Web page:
'I'm a Neurologist—This Is the Afternoon Snack I Eat Almost Every Day'

For most people, there comes a point in the afternoon when powering through gets difficult and you just need a snack. Chances are it’s something you’ve experienced first-hand: First comes the trouble concentrating, followed by starting to mentally catalog what you have in the kitchen that you can munch on.

If you’re going to reach for a snack, you might as well make it one that works in your favor, supporting your brain health both in the present and the future. That way, you’re able to concentrate better on what you need to get done and you’re helping to lower your risk of experiencing cognitive decline in the future. Talk about a win-win!

Keep reading to find out what brain-healthy snack a neurologist herself eats almost every day and more tips on how to eat with brain health in mind.

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A Neurologist’s Favorite Snack for Brain Health

There’s one brain-healthy snack in particular that Dr. Elana Clar, MD, a neurologist at New Jersey Brain & Spine, says she always keeps with her at work: berries. “I always have cartons of blueberries, blackberries and raspberries in my little fridge at work,” she says.

There are a few different reasons why Dr. Clar says she likes snacking on berries. One is that it satisfies her craving for something sweet in a healthy way, unlike ultra-processed snack foods high in added sugar, like candy. Scientific research shows that foods high in added sugar are detrimental to brain health both in the immediate and long-term, linked to reduced cognitive function, worse memory performance and a higher risk of cognitive impairment.

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Regularly eating berries, on the other hand, has been scientifically linked to protecting against cognitive decline. Dr. Clar explains that a major reason for this is because berries are high in antioxidants, which help lower inflammation in the brain and fight cellular damage, which she says are crucial for keeping the brain healthy.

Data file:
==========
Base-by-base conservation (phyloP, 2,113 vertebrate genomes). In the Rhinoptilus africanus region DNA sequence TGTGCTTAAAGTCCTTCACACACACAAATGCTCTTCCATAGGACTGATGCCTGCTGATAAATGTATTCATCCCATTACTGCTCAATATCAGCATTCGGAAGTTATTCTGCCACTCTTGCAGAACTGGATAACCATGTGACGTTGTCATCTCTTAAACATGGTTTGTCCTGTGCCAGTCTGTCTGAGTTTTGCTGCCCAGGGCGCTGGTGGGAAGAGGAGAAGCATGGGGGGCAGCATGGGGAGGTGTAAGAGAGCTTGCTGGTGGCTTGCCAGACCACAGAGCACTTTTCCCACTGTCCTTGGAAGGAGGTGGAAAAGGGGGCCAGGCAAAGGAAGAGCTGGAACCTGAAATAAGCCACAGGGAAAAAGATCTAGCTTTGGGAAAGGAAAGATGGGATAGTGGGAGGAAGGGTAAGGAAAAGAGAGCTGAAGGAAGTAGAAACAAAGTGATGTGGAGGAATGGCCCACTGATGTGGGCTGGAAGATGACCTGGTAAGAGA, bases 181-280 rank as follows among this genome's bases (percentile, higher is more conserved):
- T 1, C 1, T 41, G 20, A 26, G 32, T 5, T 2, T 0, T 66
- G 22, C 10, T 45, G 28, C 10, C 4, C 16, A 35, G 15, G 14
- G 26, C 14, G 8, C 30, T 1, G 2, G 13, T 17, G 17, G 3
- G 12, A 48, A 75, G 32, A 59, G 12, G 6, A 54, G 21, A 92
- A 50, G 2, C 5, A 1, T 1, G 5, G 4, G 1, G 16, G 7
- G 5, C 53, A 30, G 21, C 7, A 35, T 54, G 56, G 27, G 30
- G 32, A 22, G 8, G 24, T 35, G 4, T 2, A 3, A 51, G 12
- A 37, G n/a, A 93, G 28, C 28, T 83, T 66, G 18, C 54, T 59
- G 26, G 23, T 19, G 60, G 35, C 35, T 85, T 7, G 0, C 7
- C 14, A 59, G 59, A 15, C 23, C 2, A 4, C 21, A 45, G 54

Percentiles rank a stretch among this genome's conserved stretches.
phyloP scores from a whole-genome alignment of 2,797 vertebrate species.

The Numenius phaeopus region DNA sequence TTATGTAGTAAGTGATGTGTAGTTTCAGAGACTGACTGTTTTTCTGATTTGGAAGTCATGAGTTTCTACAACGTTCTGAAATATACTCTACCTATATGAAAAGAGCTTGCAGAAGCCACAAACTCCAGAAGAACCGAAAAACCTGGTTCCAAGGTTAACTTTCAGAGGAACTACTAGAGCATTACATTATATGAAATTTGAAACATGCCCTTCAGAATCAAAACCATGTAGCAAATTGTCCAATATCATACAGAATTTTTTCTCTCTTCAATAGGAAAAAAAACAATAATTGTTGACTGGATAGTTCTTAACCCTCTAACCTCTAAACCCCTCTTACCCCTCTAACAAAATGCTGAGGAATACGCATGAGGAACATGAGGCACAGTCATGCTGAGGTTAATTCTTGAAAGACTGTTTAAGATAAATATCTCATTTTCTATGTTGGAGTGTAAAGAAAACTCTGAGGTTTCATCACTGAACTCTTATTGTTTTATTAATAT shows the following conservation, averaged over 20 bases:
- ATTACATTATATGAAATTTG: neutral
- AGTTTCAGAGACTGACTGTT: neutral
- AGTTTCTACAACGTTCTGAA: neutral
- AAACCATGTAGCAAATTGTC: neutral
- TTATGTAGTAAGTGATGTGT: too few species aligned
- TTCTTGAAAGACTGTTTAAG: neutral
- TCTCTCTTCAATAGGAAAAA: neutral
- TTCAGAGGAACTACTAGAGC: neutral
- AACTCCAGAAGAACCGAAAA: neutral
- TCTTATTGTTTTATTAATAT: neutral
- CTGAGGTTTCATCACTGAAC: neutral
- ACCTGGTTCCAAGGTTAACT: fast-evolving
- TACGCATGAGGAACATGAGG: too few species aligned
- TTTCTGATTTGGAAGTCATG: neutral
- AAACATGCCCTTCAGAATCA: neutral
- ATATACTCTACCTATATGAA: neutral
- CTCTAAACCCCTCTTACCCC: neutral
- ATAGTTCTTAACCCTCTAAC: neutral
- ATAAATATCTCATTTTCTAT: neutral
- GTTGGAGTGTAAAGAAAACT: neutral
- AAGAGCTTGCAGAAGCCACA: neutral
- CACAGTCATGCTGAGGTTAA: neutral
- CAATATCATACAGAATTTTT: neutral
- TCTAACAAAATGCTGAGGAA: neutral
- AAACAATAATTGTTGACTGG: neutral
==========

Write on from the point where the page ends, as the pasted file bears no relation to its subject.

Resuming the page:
Tips for Making Brain-Healthy Snack Choices

In general, if you want to keep your afternoon snacking good for your brain, Dr. Clar says to opt for real, whole foods as opposed to ones that are ultra-processed. She believes that the healthiest foods are ones that don’t come with a nutritional label. Fruits, vegetables, roasted chickpeas seasoned with spices, and air-popped popcorn are all examples of label-free, nutrient-rich, brain-healthy snacks.

When you keep these guidelines in mind, snacking is better for brain health than not having a snack at all. Scientific research shows that healthy snacking is associated with better mental health as well as helping to maintain a healthy diet in general. The brain needs nutrients to function properly. Going hungry can lead to low energy and brain fog. So if you’re hungry, have a snack!

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You can even craft your afternoon snack to boost your mood. Scientific research shows that eating fish, beans, legumes, leafy greens, vegetables and nuts are all linked to promoting mental health. With this in mind, consider pairing your berries with a handful of your favorite type of nuts. (Psst! A neurologist told us walnuts are especially good for brain health.)

Remember: There are lots of foods that support brain health that you can integrate into your regular snack rotation. Berries are a great one because they’re full of antioxidants and don’t require any prep whatsoever, but if there are other fruits, veggies, nuts or other brain-healthy foods you prefer, those are great options too. The key is choosing foods high in nutrients and antioxidants (which protect against inflammation in the brain) and low in sugar and other additives that are pro-inflammatory.

By putting this into practice, you’ll be supporting your brain with every snack you eat. It definitely makes this advice worth keeping in, well, mind.

Next up, find out what blood test is important for staying mentally sharp, according to neurologists.